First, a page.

Low headlines second annual benefit concert at Pioneers and Soldiers Cemetery June 9
Low will headline the second annual benefit concert at Minneapolis’ Pioneers and Soldiers Cemetery (2925 Cedar Avenue South) on Saturday, June 9 with special guest, Zoo Animal. Proceeds from the performance will help support the Friends of the Cemetery’s efforts to restore the historic steel and limestone pillar fence that serves as the border of the cemetery along Lake Street and Cedar Avenue.
Tickets go on sale today and can be purchased at Electric Fetus, Hymie's Vintage Records, Treehouse Records, and online at www.friendsofthecemetery.org. Tickets are $16 in advance and $20 at the show. Tickets are limited, so advanced purchase is advised. Tickets are not required for children 12 years and under, however donations are accepted. Gates open at 4:30 p.m., with Zoo Animal performing at 5:30 p.m. and Low taking the stage at 7:00 p.m.
Low, one of the best known indie rock groups to come out of Minnesota, formed in Duluth in 1993. The band consists of Alan Sparhawk, Mimie Parker, and Steve Garrington. Sparkhawk and Parker, who first met in fourth grade in rural Minnesota, are married with two children. Often labeled slowcore, their music has also been described as “hypnotic and entrancing” by nationally renowned music critic Jim Derogatis. Low’s performance will include songs from their most recent album, C’mon, which Chris Riemenschneider calls “some of the prettiest, warmest music they have made together.” The cemetery will provide a unique and reflective backdrop for their first local show after their recent tour with Death Cab for Cutie.
Food trucks—Hola Arepa and Dandelion Kitchen—will sell food during the event. Bike parking will be available within the cemetery. Free parking will be available at the Greenway Office Building (2801 21st Avenue South) and the Community Education Services Building (2225 East Lake Street) parking lots. On-street parking is also available. No parking will be available within the cemetery.
The first annual benefit concert, with Jeremy Messersmith and Lucy Michelle and the Velvet Lapelles was a resounding success. Nearly 1,500 people attended and over $30,000 was raised from ticket sales and a grant from the American Express Partners in Preservation program, a partnership of the National Trust for Historic Preservation and the American Express Foundation.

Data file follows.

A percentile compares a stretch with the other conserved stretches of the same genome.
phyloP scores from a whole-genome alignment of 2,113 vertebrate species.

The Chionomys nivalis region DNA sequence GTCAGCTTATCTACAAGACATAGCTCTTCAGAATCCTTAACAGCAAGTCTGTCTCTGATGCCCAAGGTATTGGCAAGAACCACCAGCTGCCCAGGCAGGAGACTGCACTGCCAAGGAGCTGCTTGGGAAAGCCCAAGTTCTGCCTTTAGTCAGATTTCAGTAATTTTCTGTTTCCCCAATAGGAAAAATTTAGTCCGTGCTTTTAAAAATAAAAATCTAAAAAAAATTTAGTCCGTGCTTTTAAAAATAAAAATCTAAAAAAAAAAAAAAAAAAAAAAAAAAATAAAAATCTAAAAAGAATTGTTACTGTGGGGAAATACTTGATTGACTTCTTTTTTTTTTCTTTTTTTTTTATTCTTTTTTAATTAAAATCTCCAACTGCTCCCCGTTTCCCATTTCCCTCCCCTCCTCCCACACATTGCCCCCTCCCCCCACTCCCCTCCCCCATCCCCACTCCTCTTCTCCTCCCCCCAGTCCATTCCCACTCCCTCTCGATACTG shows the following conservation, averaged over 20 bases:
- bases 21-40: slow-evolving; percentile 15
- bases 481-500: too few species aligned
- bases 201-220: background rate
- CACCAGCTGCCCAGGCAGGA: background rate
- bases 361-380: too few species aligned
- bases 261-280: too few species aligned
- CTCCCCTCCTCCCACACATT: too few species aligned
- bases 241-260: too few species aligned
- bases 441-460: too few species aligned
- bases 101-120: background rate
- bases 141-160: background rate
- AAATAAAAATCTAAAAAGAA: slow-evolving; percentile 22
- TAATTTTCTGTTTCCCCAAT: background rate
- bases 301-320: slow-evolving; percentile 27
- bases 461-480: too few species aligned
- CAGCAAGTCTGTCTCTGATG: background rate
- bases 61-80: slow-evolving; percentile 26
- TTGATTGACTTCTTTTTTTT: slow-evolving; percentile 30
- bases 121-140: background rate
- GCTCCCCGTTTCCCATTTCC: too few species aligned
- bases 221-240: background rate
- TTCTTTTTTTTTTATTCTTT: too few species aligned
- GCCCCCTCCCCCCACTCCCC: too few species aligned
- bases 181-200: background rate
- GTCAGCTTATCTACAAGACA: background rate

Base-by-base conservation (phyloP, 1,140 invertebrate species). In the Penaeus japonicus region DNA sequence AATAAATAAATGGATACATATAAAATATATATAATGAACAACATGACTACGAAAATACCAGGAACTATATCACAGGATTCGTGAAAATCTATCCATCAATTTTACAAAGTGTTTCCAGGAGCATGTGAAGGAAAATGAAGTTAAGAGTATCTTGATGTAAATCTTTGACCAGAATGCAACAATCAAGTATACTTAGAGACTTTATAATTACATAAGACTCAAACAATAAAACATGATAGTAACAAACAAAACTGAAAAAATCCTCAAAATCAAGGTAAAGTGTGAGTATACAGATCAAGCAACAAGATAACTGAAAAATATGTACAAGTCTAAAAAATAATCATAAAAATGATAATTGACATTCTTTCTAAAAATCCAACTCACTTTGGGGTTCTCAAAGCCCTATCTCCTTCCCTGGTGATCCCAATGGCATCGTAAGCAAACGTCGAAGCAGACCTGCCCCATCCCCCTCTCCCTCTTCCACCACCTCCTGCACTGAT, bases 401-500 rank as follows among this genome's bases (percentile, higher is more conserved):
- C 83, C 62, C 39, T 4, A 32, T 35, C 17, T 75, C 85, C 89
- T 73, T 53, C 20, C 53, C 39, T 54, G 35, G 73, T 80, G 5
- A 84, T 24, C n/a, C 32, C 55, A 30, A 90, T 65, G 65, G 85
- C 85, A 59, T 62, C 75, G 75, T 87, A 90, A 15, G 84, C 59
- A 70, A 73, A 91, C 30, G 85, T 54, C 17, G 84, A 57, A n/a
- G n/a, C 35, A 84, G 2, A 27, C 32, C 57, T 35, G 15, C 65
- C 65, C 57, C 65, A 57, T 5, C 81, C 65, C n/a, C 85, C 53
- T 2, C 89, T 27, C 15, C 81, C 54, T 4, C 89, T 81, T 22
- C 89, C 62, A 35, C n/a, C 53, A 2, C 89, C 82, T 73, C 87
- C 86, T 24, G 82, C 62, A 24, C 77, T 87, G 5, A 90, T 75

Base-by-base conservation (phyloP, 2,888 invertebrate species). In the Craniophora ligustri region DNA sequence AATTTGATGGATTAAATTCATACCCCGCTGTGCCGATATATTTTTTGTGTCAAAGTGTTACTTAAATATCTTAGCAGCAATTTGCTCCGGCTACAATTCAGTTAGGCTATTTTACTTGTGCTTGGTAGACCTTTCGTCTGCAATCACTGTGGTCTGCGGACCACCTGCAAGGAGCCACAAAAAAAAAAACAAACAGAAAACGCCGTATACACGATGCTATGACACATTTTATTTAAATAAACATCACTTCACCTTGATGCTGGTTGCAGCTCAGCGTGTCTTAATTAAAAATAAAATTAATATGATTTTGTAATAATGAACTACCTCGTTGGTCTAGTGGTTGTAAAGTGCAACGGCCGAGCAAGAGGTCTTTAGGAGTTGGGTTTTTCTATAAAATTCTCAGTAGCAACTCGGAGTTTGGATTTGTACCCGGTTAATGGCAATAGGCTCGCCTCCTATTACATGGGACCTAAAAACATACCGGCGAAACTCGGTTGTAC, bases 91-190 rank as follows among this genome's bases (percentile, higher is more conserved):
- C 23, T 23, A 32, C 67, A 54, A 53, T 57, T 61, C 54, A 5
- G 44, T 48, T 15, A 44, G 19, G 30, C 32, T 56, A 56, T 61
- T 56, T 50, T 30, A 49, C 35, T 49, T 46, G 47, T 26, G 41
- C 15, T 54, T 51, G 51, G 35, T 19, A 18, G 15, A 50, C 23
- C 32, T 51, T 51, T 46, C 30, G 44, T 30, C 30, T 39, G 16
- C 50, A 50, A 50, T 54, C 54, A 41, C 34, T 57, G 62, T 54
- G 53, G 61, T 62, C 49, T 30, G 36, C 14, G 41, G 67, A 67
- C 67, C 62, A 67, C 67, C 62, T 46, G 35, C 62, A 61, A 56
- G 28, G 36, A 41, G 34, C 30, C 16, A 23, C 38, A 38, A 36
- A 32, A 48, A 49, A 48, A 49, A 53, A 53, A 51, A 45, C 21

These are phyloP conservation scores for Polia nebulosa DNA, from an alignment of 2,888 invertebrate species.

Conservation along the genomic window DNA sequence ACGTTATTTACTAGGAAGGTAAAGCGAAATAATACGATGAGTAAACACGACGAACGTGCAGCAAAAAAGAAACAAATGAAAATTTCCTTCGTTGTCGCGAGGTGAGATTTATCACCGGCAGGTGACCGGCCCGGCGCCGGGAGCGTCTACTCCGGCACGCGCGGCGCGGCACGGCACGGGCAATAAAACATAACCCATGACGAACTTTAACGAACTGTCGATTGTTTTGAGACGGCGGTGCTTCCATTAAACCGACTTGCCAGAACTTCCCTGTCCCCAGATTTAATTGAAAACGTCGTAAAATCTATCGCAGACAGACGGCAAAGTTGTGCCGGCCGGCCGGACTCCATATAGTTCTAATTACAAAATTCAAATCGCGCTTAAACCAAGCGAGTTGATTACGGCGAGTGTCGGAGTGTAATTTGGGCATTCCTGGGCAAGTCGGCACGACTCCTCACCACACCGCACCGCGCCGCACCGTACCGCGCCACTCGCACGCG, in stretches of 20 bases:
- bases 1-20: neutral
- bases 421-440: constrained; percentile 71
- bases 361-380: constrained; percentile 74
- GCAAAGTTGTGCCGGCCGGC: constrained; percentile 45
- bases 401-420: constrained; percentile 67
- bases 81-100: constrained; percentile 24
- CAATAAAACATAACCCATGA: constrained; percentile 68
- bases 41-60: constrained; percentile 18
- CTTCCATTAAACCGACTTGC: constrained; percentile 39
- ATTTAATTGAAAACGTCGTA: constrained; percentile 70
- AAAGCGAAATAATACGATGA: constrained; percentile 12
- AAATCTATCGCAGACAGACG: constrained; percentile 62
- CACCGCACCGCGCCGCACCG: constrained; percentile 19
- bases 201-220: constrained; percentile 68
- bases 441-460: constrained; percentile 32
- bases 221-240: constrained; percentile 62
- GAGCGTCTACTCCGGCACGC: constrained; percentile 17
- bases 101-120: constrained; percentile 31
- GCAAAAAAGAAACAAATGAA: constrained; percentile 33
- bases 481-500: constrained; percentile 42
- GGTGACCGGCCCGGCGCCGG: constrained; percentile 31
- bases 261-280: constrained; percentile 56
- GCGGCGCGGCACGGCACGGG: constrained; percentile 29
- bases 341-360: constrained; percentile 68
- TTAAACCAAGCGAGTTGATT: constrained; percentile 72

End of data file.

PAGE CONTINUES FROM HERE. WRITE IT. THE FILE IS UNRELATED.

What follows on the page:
Fence Restoration Project Update
By the spring of 2013, the fence restoration project will be 75 percent complete (50 of the 67 sections). Phase I and Phase II are completed. Phase III of the fence restoration project is underway and will restore 12 sections of the fence along Lake Street. In January 2012, Pioneers and Soldiers Cemetery was awarded a Minnesota Historical and Cultural Program grant in the amount of $150,000. The grant award will fund Phase IV, which is scheduled to start this fall and restore 22 additional sections along Lake Street and Cedar Avenue.
About Pioneers and Soldiers Cemetery
Pioneers and Soldiers Cemetery, established in 1853, is the oldest cemetery in Minneapolis. It is also a Minneapolis landmark and the only cemetery in Minnesota that is listed on the National Register of Historic Places. It is the final resting place of over 21,000 pioneers, veterans and immigrants. It contains the graves of some of the first settlers of the city, many of whom made major contributions to local history; soldiers and veterans of the War of 1812, the Dakota Conflict, the Civil War, the Mexican American War, the Spanish-American War, and World War I; mid to late nineteenth century European immigrants, early African American citizens and abolitionists. Notable individuals buried in the cemetery include Philander Prescott, Charles W. Christmas, and William Goodridge. In 1925, a group began to organize to save Layman’s Cemetery for its historical importance. The group’s effort is recognized as an early, local attempt at historic preservation.
One of the Ten Most Endangered Historic Places
In 2008, to raise awareness about the challenges of maintaining this landmark, the Preservation Alliance of Minnesota placed the cemetery on its “Ten Most Endangered Historic Places” list. Today, the cemetery is in need of substantial capital improvements. The most immediate of those is the restoration of the historic fence that lines the cemetery on Lake Street and Cedar Avenue. The steel fence is 1,953 linear feet and contains 3,510 pickets within 67 sections.
Published May. 18, 2012